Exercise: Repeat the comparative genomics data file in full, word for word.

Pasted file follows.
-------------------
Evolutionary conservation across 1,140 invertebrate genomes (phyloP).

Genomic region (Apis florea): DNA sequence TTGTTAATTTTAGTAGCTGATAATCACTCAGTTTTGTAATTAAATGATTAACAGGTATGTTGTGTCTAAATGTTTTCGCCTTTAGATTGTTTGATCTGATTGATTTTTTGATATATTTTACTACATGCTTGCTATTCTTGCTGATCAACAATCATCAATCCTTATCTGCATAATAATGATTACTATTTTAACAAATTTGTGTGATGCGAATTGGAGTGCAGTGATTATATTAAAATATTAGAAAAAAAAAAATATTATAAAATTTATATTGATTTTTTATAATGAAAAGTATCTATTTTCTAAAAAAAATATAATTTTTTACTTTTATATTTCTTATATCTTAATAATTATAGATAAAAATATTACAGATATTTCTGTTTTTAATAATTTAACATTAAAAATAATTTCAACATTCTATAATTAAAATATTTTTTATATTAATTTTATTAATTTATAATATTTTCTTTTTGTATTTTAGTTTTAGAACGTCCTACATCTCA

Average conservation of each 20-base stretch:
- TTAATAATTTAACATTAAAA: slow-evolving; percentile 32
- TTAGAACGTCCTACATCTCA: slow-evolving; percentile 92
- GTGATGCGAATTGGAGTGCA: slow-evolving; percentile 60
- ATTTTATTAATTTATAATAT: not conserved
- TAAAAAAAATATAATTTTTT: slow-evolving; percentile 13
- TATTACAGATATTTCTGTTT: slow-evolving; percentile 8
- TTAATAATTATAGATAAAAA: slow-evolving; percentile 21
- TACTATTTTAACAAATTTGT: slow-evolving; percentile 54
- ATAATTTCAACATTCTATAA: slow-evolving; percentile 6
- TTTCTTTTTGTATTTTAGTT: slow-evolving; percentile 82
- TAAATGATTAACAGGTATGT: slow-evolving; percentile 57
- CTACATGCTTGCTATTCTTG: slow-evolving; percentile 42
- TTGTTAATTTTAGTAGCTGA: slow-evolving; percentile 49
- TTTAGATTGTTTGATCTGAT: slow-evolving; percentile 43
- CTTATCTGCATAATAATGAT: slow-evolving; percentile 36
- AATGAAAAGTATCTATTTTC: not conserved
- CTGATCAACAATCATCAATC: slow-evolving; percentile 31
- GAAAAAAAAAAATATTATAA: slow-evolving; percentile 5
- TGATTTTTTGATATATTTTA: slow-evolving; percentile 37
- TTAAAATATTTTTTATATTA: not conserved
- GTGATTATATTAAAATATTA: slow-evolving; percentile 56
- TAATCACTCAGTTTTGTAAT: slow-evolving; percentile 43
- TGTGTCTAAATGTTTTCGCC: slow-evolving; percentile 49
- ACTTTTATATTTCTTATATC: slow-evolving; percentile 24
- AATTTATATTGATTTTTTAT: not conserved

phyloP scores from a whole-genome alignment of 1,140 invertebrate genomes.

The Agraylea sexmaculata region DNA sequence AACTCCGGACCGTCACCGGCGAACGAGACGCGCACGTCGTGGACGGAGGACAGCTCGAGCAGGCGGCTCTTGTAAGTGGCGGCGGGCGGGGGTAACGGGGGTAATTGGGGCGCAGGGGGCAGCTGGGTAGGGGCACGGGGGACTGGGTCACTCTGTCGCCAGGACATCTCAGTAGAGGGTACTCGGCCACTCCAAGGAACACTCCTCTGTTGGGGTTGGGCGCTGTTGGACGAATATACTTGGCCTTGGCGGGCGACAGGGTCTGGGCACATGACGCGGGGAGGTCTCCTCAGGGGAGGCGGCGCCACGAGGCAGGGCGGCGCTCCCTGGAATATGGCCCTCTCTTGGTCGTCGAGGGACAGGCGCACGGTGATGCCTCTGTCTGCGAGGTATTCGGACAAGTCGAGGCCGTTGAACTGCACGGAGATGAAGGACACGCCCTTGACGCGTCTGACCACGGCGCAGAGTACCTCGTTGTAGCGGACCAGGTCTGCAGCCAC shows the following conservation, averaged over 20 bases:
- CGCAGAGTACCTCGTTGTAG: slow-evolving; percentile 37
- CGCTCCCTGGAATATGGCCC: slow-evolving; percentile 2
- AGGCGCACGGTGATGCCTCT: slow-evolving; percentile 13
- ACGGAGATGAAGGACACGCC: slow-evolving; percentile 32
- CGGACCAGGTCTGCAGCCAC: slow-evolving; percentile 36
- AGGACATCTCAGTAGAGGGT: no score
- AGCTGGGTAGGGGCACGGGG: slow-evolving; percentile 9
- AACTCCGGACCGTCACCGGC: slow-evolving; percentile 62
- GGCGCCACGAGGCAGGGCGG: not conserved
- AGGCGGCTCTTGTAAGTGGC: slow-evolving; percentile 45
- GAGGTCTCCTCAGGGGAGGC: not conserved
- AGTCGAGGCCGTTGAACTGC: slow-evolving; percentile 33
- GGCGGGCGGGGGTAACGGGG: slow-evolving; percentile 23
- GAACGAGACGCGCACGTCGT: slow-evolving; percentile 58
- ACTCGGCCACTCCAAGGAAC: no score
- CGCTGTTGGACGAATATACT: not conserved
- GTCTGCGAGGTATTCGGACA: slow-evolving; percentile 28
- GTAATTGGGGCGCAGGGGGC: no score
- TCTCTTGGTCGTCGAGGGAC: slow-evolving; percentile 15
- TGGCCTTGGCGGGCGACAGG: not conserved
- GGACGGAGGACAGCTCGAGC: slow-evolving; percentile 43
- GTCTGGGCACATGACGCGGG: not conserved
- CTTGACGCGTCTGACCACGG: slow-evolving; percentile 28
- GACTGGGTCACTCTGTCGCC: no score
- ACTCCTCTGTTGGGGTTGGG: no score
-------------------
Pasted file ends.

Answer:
Evolutionary conservation across 1,140 invertebrate genomes (phyloP).

Genomic region (Apis florea): DNA sequence TTGTTAATTTTAGTAGCTGATAATCACTCAGTTTTGTAATTAAATGATTAACAGGTATGTTGTGTCTAAATGTTTTCGCCTTTAGATTGTTTGATCTGATTGATTTTTTGATATATTTTACTACATGCTTGCTATTCTTGCTGATCAACAATCATCAATCCTTATCTGCATAATAATGATTACTATTTTAACAAATTTGTGTGATGCGAATTGGAGTGCAGTGATTATATTAAAATATTAGAAAAAAAAAAATATTATAAAATTTATATTGATTTTTTATAATGAAAAGTATCTATTTTCTAAAAAAAATATAATTTTTTACTTTTATATTTCTTATATCTTAATAATTATAGATAAAAATATTACAGATATTTCTGTTTTTAATAATTTAACATTAAAAATAATTTCAACATTCTATAATTAAAATATTTTTTATATTAATTTTATTAATTTATAATATTTTCTTTTTGTATTTTAGTTTTAGAACGTCCTACATCTCA

Average conservation of each 20-base stretch:
- TTAATAATTTAACATTAAAA: slow-evolving; percentile 32
- TTAGAACGTCCTACATCTCA: slow-evolving; percentile 92
- GTGATGCGAATTGGAGTGCA: slow-evolving; percentile 60
- ATTTTATTAATTTATAATAT: not conserved
- TAAAAAAAATATAATTTTTT: slow-evolving; percentile 13
- TATTACAGATATTTCTGTTT: slow-evolving; percentile 8
- TTAATAATTATAGATAAAAA: slow-evolving; percentile 21
- TACTATTTTAACAAATTTGT: slow-evolving; percentile 54
- ATAATTTCAACATTCTATAA: slow-evolving; percentile 6
- TTTCTTTTTGTATTTTAGTT: slow-evolving; percentile 82
- TAAATGATTAACAGGTATGT: slow-evolving; percentile 57
- CTACATGCTTGCTATTCTTG: slow-evolving; percentile 42
- TTGTTAATTTTAGTAGCTGA: slow-evolving; percentile 49
- TTTAGATTGTTTGATCTGAT: slow-evolving; percentile 43
- CTTATCTGCATAATAATGAT: slow-evolving; percentile 36
- AATGAAAAGTATCTATTTTC: not conserved
- CTGATCAACAATCATCAATC: slow-evolving; percentile 31
- GAAAAAAAAAAATATTATAA: slow-evolving; percentile 5
- TGATTTTTTGATATATTTTA: slow-evolving; percentile 37
- TTAAAATATTTTTTATATTA: not conserved
- GTGATTATATTAAAATATTA: slow-evolving; percentile 56
- TAATCACTCAGTTTTGTAAT: slow-evolving; percentile 43
- TGTGTCTAAATGTTTTCGCC: slow-evolving; percentile 49
- ACTTTTATATTTCTTATATC: slow-evolving; percentile 24
- AATTTATATTGATTTTTTAT: not conserved

phyloP scores from a whole-genome alignment of 1,140 invertebrate genomes.

The Agraylea sexmaculata region DNA sequence AACTCCGGACCGTCACCGGCGAACGAGACGCGCACGTCGTGGACGGAGGACAGCTCGAGCAGGCGGCTCTTGTAAGTGGCGGCGGGCGGGGGTAACGGGGGTAATTGGGGCGCAGGGGGCAGCTGGGTAGGGGCACGGGGGACTGGGTCACTCTGTCGCCAGGACATCTCAGTAGAGGGTACTCGGCCACTCCAAGGAACACTCCTCTGTTGGGGTTGGGCGCTGTTGGACGAATATACTTGGCCTTGGCGGGCGACAGGGTCTGGGCACATGACGCGGGGAGGTCTCCTCAGGGGAGGCGGCGCCACGAGGCAGGGCGGCGCTCCCTGGAATATGGCCCTCTCTTGGTCGTCGAGGGACAGGCGCACGGTGATGCCTCTGTCTGCGAGGTATTCGGACAAGTCGAGGCCGTTGAACTGCACGGAGATGAAGGACACGCCCTTGACGCGTCTGACCACGGCGCAGAGTACCTCGTTGTAGCGGACCAGGTCTGCAGCCAC shows the following conservation, averaged over 20 bases:
- CGCAGAGTACCTCGTTGTAG: slow-evolving; percentile 37
- CGCTCCCTGGAATATGGCCC: slow-evolving; percentile 2
- AGGCGCACGGTGATGCCTCT: slow-evolving; percentile 13
- ACGGAGATGAAGGACACGCC: slow-evolving; percentile 32
- CGGACCAGGTCTGCAGCCAC: slow-evolving; percentile 36
- AGGACATCTCAGTAGAGGGT: no score
- AGCTGGGTAGGGGCACGGGG: slow-evolving; percentile 9
- AACTCCGGACCGTCACCGGC: slow-evolving; percentile 62
- GGCGCCACGAGGCAGGGCGG: not conserved
- AGGCGGCTCTTGTAAGTGGC: slow-evolving; percentile 45
- GAGGTCTCCTCAGGGGAGGC: not conserved
- AGTCGAGGCCGTTGAACTGC: slow-evolving; percentile 33
- GGCGGGCGGGGGTAACGGGG: slow-evolving; percentile 23
- GAACGAGACGCGCACGTCGT: slow-evolving; percentile 58
- ACTCGGCCACTCCAAGGAAC: no score
- CGCTGTTGGACGAATATACT: not conserved
- GTCTGCGAGGTATTCGGACA: slow-evolving; percentile 28
- GTAATTGGGGCGCAGGGGGC: no score
- TCTCTTGGTCGTCGAGGGAC: slow-evolving; percentile 15
- TGGCCTTGGCGGGCGACAGG: not conserved
- GGACGGAGGACAGCTCGAGC: slow-evolving; percentile 43
- GTCTGGGCACATGACGCGGG: not conserved
- CTTGACGCGTCTGACCACGG: slow-evolving; percentile 28
- GACTGGGTCACTCTGTCGCC: no score
- ACTCCTCTGTTGGGGTTGGG: no score